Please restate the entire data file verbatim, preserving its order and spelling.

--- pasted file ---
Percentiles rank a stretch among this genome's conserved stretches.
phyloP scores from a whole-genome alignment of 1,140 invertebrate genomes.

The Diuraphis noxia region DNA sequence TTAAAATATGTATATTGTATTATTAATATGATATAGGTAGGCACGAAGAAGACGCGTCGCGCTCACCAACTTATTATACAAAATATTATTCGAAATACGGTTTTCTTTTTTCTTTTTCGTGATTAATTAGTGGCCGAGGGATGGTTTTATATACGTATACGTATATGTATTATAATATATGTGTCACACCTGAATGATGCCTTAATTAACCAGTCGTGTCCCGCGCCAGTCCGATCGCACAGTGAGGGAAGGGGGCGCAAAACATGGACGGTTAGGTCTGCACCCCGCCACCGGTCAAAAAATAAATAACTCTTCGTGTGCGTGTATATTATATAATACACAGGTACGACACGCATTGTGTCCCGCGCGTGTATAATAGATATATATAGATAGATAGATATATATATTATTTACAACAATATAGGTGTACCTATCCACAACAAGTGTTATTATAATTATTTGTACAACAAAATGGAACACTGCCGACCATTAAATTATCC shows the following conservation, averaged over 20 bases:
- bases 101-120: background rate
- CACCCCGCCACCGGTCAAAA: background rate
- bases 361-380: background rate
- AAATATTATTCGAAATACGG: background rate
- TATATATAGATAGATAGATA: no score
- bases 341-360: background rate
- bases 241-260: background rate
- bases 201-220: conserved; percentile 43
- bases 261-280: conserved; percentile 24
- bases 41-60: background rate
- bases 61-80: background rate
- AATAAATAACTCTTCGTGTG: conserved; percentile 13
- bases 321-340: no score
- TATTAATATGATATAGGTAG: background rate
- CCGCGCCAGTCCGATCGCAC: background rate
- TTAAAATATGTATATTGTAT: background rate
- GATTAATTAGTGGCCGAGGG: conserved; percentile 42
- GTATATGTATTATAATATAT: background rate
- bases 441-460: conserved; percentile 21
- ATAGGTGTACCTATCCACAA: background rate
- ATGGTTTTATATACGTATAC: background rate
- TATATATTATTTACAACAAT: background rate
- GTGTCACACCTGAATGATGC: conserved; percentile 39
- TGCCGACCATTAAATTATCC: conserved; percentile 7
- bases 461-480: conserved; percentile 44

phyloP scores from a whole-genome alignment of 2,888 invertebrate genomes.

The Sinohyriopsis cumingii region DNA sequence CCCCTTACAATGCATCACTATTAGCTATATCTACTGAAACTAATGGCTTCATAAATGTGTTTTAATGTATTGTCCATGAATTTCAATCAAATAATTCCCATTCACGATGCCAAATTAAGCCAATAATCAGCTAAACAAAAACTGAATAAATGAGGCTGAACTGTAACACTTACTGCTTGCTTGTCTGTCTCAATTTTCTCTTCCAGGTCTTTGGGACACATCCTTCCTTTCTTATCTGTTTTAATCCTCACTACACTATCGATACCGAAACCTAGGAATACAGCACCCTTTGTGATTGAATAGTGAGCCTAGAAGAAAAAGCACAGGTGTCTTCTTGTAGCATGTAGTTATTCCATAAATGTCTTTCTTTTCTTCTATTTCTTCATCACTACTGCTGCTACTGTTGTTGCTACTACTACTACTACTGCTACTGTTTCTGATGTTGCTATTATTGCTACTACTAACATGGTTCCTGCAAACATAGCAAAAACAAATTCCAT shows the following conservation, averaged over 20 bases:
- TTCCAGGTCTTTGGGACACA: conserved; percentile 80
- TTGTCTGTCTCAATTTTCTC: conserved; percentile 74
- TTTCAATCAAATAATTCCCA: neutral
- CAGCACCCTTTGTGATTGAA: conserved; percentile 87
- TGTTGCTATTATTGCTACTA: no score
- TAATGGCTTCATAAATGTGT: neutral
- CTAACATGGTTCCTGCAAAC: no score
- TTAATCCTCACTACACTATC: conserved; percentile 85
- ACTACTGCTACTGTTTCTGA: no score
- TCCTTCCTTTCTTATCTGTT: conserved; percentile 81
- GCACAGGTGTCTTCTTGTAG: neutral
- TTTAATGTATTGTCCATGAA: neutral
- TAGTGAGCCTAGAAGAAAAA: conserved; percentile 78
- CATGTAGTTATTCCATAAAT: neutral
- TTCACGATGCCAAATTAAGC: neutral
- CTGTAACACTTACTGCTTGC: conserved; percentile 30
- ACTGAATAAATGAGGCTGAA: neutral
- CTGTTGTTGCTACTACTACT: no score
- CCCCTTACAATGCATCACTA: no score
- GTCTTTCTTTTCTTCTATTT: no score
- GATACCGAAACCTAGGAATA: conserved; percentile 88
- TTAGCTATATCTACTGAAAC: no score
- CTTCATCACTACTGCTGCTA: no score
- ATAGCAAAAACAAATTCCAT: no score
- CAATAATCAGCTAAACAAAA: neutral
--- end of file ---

Percentiles rank a stretch among this genome's conserved stretches.
phyloP scores from a whole-genome alignment of 1,140 invertebrate genomes.

The Diuraphis noxia region DNA sequence TTAAAATATGTATATTGTATTATTAATATGATATAGGTAGGCACGAAGAAGACGCGTCGCGCTCACCAACTTATTATACAAAATATTATTCGAAATACGGTTTTCTTTTTTCTTTTTCGTGATTAATTAGTGGCCGAGGGATGGTTTTATATACGTATACGTATATGTATTATAATATATGTGTCACACCTGAATGATGCCTTAATTAACCAGTCGTGTCCCGCGCCAGTCCGATCGCACAGTGAGGGAAGGGGGCGCAAAACATGGACGGTTAGGTCTGCACCCCGCCACCGGTCAAAAAATAAATAACTCTTCGTGTGCGTGTATATTATATAATACACAGGTACGACACGCATTGTGTCCCGCGCGTGTATAATAGATATATATAGATAGATAGATATATATATTATTTACAACAATATAGGTGTACCTATCCACAACAAGTGTTATTATAATTATTTGTACAACAAAATGGAACACTGCCGACCATTAAATTATCC shows the following conservation, averaged over 20 bases:
- bases 101-120: background rate
- CACCCCGCCACCGGTCAAAA: background rate
- bases 361-380: background rate
- AAATATTATTCGAAATACGG: background rate
- TATATATAGATAGATAGATA: no score
- bases 341-360: background rate
- bases 241-260: background rate
- bases 201-220: conserved; percentile 43
- bases 261-280: conserved; percentile 24
- bases 41-60: background rate
- bases 61-80: background rate
- AATAAATAACTCTTCGTGTG: conserved; percentile 13
- bases 321-340: no score
- TATTAATATGATATAGGTAG: background rate
- CCGCGCCAGTCCGATCGCAC: background rate
- TTAAAATATGTATATTGTAT: background rate
- GATTAATTAGTGGCCGAGGG: conserved; percentile 42
- GTATATGTATTATAATATAT: background rate
- bases 441-460: conserved; percentile 21
- ATAGGTGTACCTATCCACAA: background rate
- ATGGTTTTATATACGTATAC: background rate
- TATATATTATTTACAACAAT: background rate
- GTGTCACACCTGAATGATGC: conserved; percentile 39
- TGCCGACCATTAAATTATCC: conserved; percentile 7
- bases 461-480: conserved; percentile 44

phyloP scores from a whole-genome alignment of 2,888 invertebrate genomes.

The Sinohyriopsis cumingii region DNA sequence CCCCTTACAATGCATCACTATTAGCTATATCTACTGAAACTAATGGCTTCATAAATGTGTTTTAATGTATTGTCCATGAATTTCAATCAAATAATTCCCATTCACGATGCCAAATTAAGCCAATAATCAGCTAAACAAAAACTGAATAAATGAGGCTGAACTGTAACACTTACTGCTTGCTTGTCTGTCTCAATTTTCTCTTCCAGGTCTTTGGGACACATCCTTCCTTTCTTATCTGTTTTAATCCTCACTACACTATCGATACCGAAACCTAGGAATACAGCACCCTTTGTGATTGAATAGTGAGCCTAGAAGAAAAAGCACAGGTGTCTTCTTGTAGCATGTAGTTATTCCATAAATGTCTTTCTTTTCTTCTATTTCTTCATCACTACTGCTGCTACTGTTGTTGCTACTACTACTACTACTGCTACTGTTTCTGATGTTGCTATTATTGCTACTACTAACATGGTTCCTGCAAACATAGCAAAAACAAATTCCAT shows the following conservation, averaged over 20 bases:
- TTCCAGGTCTTTGGGACACA: conserved; percentile 80
- TTGTCTGTCTCAATTTTCTC: conserved; percentile 74
- TTTCAATCAAATAATTCCCA: neutral
- CAGCACCCTTTGTGATTGAA: conserved; percentile 87
- TGTTGCTATTATTGCTACTA: no score
- TAATGGCTTCATAAATGTGT: neutral
- CTAACATGGTTCCTGCAAAC: no score
- TTAATCCTCACTACACTATC: conserved; percentile 85
- ACTACTGCTACTGTTTCTGA: no score
- TCCTTCCTTTCTTATCTGTT: conserved; percentile 81
- GCACAGGTGTCTTCTTGTAG: neutral
- TTTAATGTATTGTCCATGAA: neutral
- TAGTGAGCCTAGAAGAAAAA: conserved; percentile 78
- CATGTAGTTATTCCATAAAT: neutral
- TTCACGATGCCAAATTAAGC: neutral
- CTGTAACACTTACTGCTTGC: conserved; percentile 30
- ACTGAATAAATGAGGCTGAA: neutral
- CTGTTGTTGCTACTACTACT: no score
- CCCCTTACAATGCATCACTA: no score
- GTCTTTCTTTTCTTCTATTT: no score
- GATACCGAAACCTAGGAATA: conserved; percentile 88
- TTAGCTATATCTACTGAAAC: no score
- CTTCATCACTACTGCTGCTA: no score
- ATAGCAAAAACAAATTCCAT: no score
- CAATAATCAGCTAAACAAAA: neutral